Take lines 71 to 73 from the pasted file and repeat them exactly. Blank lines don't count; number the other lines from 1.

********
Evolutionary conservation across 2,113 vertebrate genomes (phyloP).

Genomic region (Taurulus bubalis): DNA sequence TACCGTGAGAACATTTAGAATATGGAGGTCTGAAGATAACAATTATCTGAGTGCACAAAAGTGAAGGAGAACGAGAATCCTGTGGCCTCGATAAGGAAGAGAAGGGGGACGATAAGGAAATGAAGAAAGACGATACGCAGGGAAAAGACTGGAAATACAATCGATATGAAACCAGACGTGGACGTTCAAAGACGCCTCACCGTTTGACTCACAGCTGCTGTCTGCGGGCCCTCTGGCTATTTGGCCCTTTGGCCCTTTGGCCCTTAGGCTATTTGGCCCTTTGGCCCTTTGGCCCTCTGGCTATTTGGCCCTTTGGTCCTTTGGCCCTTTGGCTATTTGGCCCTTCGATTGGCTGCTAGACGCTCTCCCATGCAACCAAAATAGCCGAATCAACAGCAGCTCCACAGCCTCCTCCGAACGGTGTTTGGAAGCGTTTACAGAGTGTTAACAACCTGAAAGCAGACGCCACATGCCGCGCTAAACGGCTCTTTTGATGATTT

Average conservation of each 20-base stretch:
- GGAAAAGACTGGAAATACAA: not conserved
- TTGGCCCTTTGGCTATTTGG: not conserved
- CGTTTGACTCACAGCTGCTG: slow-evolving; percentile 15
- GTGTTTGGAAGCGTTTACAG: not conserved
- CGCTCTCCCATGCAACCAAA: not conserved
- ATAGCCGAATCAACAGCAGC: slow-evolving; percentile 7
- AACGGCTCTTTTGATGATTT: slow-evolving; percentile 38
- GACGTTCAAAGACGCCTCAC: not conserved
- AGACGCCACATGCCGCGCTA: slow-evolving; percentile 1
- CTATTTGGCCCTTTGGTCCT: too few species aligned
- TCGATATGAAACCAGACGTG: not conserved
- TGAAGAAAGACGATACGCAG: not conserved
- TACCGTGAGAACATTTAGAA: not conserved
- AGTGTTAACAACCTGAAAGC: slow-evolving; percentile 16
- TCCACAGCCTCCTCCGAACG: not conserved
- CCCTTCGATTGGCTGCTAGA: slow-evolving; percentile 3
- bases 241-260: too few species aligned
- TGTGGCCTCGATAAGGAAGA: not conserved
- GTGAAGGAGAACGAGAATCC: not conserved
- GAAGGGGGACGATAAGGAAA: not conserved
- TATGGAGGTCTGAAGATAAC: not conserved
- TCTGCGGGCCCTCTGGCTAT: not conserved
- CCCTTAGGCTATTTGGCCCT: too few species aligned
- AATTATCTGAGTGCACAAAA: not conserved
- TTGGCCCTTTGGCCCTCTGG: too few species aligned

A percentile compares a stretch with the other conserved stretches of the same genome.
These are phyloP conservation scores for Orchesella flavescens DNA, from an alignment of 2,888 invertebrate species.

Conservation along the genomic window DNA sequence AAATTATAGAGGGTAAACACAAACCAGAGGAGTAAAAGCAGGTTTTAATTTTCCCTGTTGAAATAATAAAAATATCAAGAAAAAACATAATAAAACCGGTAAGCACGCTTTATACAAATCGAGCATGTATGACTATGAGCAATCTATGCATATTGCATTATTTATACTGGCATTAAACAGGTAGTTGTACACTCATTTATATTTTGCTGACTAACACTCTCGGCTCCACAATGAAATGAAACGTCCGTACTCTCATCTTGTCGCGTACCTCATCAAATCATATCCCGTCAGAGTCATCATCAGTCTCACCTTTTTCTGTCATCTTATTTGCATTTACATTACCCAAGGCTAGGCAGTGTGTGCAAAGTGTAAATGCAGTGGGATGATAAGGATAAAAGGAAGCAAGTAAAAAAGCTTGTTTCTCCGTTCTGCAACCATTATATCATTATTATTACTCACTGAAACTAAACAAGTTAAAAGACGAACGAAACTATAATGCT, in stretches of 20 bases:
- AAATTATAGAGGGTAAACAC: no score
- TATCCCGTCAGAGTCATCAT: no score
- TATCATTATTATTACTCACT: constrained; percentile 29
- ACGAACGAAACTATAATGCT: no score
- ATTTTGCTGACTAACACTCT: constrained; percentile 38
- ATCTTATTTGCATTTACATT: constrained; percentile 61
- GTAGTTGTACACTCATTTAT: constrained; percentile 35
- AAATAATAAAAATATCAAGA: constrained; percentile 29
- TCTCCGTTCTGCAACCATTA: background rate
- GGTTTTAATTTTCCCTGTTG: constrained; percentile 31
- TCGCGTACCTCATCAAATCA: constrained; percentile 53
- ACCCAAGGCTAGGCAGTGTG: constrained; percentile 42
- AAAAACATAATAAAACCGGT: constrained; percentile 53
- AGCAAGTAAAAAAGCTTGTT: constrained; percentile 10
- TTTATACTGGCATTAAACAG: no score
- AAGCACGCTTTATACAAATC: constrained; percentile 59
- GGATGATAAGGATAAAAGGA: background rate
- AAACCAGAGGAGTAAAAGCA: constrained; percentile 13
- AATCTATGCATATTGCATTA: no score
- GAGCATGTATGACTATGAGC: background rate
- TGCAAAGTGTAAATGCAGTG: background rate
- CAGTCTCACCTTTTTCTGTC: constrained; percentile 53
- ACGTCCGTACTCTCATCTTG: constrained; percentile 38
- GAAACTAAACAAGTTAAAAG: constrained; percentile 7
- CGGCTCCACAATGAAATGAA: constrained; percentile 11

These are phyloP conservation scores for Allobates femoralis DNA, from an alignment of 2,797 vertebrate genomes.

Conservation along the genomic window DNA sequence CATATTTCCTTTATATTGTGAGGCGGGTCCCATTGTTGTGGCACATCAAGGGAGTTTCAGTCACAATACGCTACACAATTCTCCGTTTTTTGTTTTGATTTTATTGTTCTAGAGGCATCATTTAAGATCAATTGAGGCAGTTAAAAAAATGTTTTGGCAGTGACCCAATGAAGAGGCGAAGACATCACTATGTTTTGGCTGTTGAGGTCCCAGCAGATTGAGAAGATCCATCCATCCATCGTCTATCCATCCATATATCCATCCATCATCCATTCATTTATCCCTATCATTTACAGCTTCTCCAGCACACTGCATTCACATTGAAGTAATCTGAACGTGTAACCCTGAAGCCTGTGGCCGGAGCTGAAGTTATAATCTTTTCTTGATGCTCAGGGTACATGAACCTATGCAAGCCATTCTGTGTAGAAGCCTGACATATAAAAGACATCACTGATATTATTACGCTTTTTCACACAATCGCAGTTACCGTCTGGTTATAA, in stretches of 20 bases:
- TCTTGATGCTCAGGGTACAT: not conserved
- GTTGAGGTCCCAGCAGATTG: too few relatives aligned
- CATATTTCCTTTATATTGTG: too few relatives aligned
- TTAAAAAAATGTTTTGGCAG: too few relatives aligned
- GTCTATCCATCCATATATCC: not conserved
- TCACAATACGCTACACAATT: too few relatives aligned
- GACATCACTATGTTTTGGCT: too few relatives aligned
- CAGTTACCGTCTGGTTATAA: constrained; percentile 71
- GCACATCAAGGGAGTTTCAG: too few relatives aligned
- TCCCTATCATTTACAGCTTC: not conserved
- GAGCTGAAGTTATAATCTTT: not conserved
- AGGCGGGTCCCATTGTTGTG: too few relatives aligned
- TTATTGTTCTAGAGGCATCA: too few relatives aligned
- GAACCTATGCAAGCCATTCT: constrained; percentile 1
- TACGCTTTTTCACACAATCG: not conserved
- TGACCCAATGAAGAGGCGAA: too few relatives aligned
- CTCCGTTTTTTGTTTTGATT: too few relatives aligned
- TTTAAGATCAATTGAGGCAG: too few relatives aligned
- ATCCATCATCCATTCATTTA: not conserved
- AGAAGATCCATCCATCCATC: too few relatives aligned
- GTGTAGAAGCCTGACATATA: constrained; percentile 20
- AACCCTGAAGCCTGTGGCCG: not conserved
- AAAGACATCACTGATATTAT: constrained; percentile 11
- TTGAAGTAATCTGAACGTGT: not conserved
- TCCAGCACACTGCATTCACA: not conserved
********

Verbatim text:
- TTATTGTTCTAGAGGCATCA: too few relatives aligned
- GAACCTATGCAAGCCATTCT: constrained; percentile 1
- TACGCTTTTTCACACAATCG: not conserved